NEW YORK — Andy Warhol may be best remembered for his paintings of Campbell Soup cans and Marilyn Monroe, but the pop artist was also a prolific director and producer of underground cinema.
On Wednesday, the Andy Warhol Foundation for the Visual Arts distributed a $7 million collection of his films, videos and TV programs among four institutions — Gotham’s Museum of Modern Art, the Andy Warhol Museum in Pittsburgh, the UCLA Film & Television Archive and the Museum of Television & Radio in Gotham and L.A.
In the ’60s, Warhol directed more than 100 films and nearly 500 “screen tests” of luminaries such as Salvador Dali and Allen Ginsberg. While trying to raise money in Hollywood for projects in the 1970s, he withdrew most of his early films from circulation. They went unseen until after his 1987 death.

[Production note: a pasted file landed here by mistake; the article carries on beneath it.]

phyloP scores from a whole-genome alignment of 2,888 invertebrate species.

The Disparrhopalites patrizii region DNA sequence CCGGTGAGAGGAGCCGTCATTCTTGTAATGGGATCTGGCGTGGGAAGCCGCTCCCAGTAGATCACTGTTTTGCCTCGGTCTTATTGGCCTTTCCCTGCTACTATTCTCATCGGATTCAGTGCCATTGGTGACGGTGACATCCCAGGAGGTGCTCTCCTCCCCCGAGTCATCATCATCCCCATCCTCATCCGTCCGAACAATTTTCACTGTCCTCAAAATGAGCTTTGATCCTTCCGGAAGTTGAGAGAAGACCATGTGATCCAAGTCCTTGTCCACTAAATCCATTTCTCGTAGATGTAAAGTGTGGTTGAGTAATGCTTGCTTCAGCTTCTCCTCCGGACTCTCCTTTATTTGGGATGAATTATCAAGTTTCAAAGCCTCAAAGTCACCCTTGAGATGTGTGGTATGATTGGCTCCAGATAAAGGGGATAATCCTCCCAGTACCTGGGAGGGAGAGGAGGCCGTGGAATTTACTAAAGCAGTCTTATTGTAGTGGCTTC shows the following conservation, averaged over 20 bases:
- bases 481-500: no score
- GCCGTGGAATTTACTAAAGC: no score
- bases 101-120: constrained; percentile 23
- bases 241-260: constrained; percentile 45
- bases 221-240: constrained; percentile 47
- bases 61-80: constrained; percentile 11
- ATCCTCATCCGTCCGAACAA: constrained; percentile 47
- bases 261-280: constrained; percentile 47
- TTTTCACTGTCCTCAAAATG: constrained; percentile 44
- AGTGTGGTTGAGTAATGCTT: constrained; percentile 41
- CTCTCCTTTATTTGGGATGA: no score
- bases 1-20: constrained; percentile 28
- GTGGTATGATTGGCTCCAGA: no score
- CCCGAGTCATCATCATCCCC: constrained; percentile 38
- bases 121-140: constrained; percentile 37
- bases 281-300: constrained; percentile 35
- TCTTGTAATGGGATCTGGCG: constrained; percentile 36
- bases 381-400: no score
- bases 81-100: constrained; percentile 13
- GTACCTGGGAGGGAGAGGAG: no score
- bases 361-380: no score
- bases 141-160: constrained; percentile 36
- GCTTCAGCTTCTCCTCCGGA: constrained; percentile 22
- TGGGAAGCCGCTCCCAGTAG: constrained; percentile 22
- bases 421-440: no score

Warhol is given credit for directing the first feature with a real sex act. “Blue Movie” was withdrawn from theaters in 1969 after being declared obscene by a New York court.